How much is an idea worth? How much would you pay for someone else’s thought that could save you $10,00?
How much would you pay to ensure the health of your marriage into the next decades?
How much would you pay to know that you are growing and maturing in your relationship with God?
While we give lip service to valuing our walk with God, our families, and financial stewardship, our budgets seldom reflect it.
You’re Not “Saving” Money
The church’s frugality mindset has forced many followers of Christ into a “do-it-yourself” mentality that keeps them from seeking professional help. From self-help books to online legal templates, Christians seem to be of a mindset that they can “do it all”.
But should they?
The Gospel of Jesus Christ has always been a Gospel of community, one body with many members. But we are unpracticed at inviting people into our life. We neglect to pay for mental and marital counseling, spiritual development and legal and financial advice.
We show our lack of value for these ideas by our refusal to pay for them. Because of this we either end up off mission, or take the long, hard-lessons-learned way around.
In golf, a small adjustment in your angle of the ball has a big impact on your drive. Any error, even by a few degrees, is multiplied by the distance the ball travels. Sometimes when I golf, my drive ends up further from the hole than the original tee position!
Advisors are people who can help hone your “drive” towards the mission and warn you when you are few degrees off before you’ve gone too far. Rather than multiplying a mistake out over several hundred yards, maybe they stop you at fifty.
What would it be worth to find an error before it cost you?
Advice Worth Paying For
If being “on-mission” is important to you, you should learn to pay for wise advisors in these four categories:
Spiritual- Many Christians feel that if it’s spiritual you shouldn’t have to pay for it. While it’s true that the Gospel shouldn’t be used for gain, it’s equally true that the worker is worth his wages.
Counselors, spiritual directors and even mentors are worth paying for their wisdom. If you’re serious about doing the good works God has prepared for you, you should be deploying money towards getting solid spiritual advice.
I highly recommend engaging a spiritual director, who simply asks good questions to help you notice what God is doing in your life. Wouldn’t it be worth a handful of dollars each month to avoid years of walking down the wrong path or missing the right one?
Even in the places where we are blessed to have solid informal relationships with spiritual mentors, they still deserve a wage. Honor those who are willing to act as your priest by sharing their wisdom with you. I call this informal arrangement the Priest’s Portion.
Relational- What would it be worth to ensure you still had a marriage a decade from now? What if you could break free from that traumatic past or learn to relate to people in a healthier way?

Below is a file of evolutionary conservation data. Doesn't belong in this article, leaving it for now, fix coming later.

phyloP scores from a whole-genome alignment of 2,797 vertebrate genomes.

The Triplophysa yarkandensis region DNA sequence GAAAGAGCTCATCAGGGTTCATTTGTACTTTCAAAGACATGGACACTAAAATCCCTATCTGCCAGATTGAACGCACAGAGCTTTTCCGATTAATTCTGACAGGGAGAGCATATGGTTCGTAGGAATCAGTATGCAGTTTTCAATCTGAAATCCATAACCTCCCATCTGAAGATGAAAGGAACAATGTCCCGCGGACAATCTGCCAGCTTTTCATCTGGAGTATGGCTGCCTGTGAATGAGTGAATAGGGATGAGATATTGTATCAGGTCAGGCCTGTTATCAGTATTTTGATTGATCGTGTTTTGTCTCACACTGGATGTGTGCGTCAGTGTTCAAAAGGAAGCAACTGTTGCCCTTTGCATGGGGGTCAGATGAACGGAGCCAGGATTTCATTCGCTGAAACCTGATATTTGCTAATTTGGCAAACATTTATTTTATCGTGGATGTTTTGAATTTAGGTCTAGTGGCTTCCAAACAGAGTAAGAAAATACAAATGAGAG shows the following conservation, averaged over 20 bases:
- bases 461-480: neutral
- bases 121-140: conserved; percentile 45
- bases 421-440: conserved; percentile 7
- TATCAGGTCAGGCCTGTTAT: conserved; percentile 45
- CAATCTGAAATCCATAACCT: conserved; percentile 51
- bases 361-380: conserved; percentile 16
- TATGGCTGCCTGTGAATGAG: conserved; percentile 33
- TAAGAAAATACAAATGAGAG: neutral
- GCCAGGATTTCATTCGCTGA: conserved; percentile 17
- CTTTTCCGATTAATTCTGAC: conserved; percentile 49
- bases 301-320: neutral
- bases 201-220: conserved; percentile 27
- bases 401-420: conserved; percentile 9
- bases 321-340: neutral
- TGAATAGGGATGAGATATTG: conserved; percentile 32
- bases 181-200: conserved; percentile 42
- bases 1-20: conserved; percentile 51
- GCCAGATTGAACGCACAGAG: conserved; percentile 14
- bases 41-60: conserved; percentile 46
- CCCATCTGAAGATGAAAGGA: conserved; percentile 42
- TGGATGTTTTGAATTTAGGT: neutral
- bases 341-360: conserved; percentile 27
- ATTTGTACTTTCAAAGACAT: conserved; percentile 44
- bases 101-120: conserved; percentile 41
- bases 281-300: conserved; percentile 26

Christian couples go to marriage counseling as a last resort. If our marriages are a priority, why wouldn’t we put a little money towards them every few years to proactively find any dysfunction that may exist in our relationships BEFORE we have to pay for it?
Counseling still has a stigma in the church and it shouldn’t. Being able to relate to people and yourself in a healthy manner is a prerequisite to living on mission, not a luxury. Many a minister or missionary has burnt out or fallen into moral disrepair because they didn’t deal with their unhealthy ways of relating to people or themselves.
Financial- Running a non-profit or a church is complicated. Inviting advisors (and paying them) into board discussions, tax preparation and document crafting is simply good business. While we don’t like to think of our mission minded organizations as businesses, and for good reason, there is a business component that needs attended to.
Additionally, the sheer volume of transactions a financial advisor, attorney or tax accountant has done in comparison to you is staggering. Something you do once a year or once a lifetime, they do multiple times a day. They have seen dozens or hundreds of situations just like yours, and they have seen all the possible outcomes of the decisions you’re trying to make play out.
Lastly, any of these professionals should pay for themselves by identifying tax savings, avoiding litigation or increasing your business or investment productivity in excess of their fee. You avoid paying their fees at your own peril.
Physical- I’m admittedly not good at paying for this one. And I’m less healthy for it. While I want to be more physically active, I’m not. Why? Because my value of physical activity isn’t reflected in my budget. While I could simply strap on some running shoes and go for a jog, I don’t. So clearly there is an incongruency in my stated values and my actions. A personal trainer or even a doctor visit could point me in the right direction or hold me more accountable to my health. I only have one body and God’s charged me to take care of it.
Sometimes I wonder if we’re bad at seeking advice because of our individualism. As a culture we are bad at inviting people into our lives. We leave our church when the pastor says something we don’t like. We listen to news channels that stroke our bias. We don’t want people in our business.
While personal responsibility is a good thing, the church could stand to learn something about accountability. If you want to be on-mission, you need to be accountable. Good advisors help keep you focused on your mission and offer ideas to get you there while avoiding dangerous pitfalls.
What is that worth to you?
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